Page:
MANILA, Philippines—Metro Manila residents, whether young or old, are still largely getting their information fix from newspapers, according to market research firm Synovate.
“Are newspapers dead? No. In fact, newspapers continue to play a very important role in the lives of the better informed,” Synovate executive director for media Steve Garton told reporters yesterday.
Garton added that Internet penetration in the Philippines was still too low for people to shift to the Web for their news.
The latest Synovate Media Atlas said newspaper reach was highest among those in the AB economic bracket at 62 percent, followed by the C+ bracket at 48 percent, and the C- bracket at 38 percent.
For the survey, 829 people aged 15-64 from all income brackets across urban areas nationwide were interviewed.
But Garton said that while the outlook for the Philippine newspaper industry remained rosy, publishers should be proactive enough to complement their print editions with online versions, and even social networking tools that would attract more readers, particularly the youth.
“Traditional media have become mainstream media in the sense that they are now operating across platforms. Newspapers continue to occupy an important place in the lives of people with high spending power, but there has been some decline—around 2 percent—in newspaper readership from last year,” Garton said.
“The challenge for publishers is to provide best-in-class news both in print and online. This will serve the needs of the ‘on-demand’ generation. Social media services and platforms should also be explored. Traditional media have been forced to embrace online and mobile platforms,” he said.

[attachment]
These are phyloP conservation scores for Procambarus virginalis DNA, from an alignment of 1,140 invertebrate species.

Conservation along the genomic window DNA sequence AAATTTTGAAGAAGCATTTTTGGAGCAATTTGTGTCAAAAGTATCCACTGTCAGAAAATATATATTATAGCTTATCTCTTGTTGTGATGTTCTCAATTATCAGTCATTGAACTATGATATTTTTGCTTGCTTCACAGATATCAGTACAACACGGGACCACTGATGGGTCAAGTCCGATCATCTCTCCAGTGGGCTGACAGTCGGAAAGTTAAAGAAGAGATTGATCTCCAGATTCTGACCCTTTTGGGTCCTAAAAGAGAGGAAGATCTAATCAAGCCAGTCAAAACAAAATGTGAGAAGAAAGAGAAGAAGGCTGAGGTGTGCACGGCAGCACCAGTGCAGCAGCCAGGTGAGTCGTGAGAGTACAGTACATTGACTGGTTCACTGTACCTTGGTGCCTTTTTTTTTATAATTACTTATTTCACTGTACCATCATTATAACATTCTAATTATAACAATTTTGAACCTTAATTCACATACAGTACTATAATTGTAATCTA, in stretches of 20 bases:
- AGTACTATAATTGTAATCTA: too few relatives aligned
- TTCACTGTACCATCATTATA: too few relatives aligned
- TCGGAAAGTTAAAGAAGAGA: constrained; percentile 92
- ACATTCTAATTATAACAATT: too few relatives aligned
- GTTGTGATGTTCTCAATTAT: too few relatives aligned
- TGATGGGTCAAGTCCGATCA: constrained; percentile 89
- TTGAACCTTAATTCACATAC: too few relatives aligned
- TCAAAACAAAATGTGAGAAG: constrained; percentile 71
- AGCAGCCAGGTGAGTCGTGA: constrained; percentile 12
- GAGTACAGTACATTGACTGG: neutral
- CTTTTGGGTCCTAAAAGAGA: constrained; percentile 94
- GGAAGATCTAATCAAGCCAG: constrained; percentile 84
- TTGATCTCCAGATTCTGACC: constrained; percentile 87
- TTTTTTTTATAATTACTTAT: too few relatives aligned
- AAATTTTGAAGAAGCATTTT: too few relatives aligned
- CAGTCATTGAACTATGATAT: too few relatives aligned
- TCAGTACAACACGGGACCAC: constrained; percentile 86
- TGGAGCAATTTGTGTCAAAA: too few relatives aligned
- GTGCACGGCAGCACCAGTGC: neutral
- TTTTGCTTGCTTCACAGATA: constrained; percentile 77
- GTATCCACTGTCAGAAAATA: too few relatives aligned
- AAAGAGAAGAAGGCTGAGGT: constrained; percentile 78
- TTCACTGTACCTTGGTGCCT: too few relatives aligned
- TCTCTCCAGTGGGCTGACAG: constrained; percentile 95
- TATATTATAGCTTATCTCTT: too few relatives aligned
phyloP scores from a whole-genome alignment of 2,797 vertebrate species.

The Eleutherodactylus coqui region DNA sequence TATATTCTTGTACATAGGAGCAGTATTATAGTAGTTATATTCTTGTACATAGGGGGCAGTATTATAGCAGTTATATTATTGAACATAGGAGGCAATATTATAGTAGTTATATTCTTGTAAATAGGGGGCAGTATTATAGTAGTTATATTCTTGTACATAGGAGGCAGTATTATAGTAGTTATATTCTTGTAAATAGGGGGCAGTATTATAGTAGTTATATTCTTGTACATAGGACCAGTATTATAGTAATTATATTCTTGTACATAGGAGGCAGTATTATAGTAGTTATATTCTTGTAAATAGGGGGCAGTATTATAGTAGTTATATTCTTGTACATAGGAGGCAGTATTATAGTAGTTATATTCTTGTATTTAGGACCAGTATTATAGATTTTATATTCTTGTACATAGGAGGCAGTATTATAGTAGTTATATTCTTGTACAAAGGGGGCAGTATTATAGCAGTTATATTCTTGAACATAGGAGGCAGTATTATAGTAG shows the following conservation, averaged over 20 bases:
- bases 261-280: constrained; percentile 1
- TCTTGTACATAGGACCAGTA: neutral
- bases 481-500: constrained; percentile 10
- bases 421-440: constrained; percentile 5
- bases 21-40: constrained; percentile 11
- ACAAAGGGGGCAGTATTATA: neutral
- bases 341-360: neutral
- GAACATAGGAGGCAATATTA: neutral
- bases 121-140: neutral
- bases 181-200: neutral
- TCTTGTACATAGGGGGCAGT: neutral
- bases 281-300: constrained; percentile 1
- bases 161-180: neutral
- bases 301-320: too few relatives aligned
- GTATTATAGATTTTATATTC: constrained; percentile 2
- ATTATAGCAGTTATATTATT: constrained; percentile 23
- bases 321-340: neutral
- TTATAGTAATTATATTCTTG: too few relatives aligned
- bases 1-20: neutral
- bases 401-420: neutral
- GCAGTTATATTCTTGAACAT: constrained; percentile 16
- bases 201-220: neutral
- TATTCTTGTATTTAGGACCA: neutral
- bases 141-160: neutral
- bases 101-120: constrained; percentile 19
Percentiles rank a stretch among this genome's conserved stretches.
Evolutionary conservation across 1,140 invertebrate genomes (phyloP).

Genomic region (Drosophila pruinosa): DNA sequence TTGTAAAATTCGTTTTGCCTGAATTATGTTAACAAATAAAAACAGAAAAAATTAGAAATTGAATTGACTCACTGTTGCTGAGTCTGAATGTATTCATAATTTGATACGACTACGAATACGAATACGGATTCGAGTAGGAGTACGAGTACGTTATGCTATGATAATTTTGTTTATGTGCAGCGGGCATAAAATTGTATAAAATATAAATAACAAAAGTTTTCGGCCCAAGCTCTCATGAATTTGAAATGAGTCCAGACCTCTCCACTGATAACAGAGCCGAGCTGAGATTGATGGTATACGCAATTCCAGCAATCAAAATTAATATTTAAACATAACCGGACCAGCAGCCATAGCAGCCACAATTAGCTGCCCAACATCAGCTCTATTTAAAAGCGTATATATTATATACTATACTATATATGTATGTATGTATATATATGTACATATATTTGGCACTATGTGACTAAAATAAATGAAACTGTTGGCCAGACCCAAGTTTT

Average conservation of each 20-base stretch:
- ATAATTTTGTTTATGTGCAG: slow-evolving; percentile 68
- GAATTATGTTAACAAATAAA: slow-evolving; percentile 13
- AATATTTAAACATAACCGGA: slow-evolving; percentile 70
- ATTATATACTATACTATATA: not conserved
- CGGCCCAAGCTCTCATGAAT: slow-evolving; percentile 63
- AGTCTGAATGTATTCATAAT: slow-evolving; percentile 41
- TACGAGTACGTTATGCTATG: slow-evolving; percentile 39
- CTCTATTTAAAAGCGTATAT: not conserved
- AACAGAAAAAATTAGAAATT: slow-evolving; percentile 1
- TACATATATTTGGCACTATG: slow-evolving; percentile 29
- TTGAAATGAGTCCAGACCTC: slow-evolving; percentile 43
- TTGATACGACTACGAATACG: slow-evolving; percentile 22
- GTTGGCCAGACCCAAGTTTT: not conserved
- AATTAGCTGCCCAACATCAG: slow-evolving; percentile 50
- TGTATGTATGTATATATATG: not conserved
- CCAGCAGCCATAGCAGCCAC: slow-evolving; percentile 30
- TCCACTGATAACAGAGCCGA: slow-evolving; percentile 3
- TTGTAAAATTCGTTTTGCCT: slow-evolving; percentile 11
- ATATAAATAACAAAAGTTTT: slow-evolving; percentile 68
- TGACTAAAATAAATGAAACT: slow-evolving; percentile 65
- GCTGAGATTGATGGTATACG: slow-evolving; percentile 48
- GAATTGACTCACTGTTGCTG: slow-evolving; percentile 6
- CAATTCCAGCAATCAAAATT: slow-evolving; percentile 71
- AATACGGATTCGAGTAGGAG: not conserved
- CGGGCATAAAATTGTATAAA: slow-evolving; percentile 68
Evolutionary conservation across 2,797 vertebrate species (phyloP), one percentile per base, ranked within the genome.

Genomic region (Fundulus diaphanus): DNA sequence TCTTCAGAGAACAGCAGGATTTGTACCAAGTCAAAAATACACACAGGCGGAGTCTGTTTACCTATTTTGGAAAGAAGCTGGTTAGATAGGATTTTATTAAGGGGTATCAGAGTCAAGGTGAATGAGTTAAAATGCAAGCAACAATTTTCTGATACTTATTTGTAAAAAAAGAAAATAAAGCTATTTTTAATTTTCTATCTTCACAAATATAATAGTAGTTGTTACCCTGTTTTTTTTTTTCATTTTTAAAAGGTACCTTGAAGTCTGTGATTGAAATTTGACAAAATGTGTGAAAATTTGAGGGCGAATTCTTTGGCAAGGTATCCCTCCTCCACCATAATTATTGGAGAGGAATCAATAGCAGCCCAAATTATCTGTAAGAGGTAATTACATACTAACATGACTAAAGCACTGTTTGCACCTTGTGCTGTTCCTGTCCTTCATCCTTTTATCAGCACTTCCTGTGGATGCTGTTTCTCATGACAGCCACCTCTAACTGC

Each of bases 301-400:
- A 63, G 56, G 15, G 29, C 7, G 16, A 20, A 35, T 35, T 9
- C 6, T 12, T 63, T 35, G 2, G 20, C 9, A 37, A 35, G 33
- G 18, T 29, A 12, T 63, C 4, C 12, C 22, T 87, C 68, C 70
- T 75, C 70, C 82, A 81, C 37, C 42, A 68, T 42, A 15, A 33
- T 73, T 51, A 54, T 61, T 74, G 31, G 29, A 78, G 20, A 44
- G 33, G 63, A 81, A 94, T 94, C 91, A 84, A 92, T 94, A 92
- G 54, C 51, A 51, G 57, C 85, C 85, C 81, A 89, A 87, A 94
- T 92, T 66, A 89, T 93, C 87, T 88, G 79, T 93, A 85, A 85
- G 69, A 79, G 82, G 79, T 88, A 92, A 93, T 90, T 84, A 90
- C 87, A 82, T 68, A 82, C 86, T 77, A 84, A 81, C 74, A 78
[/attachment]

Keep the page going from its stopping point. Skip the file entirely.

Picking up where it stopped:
But developing an online presence does not mean merely making a copy of the newspaper’s print version available online, Garton warned.
He said the online edition should also be able to offer its own content different from stories found in the newspaper.
Also, the popularity of social networking in the Philippines should also prompt publications to explore this avenue, Garton said.
He said breaking news, for example, could be channeled through platforms such as Facebook, Twitter, the mobile phone, and mobile devices such as the iPad.
But offering complementary services should not alter a newspaper’s thrust to provide in-depth news coverage, Garton said.
“Newspapers have to carry on doing its core business well. Don’t ever abandon doing a superb job in print. Newspapers command the most discriminating audience—the informed, upscale audience,” he said, adding:
“The online strategy is for building a younger audience. A lot more effort needs to be done here. Make your online presence more interactive.” –Abigail L. Ho, Philippine Daily Inquirer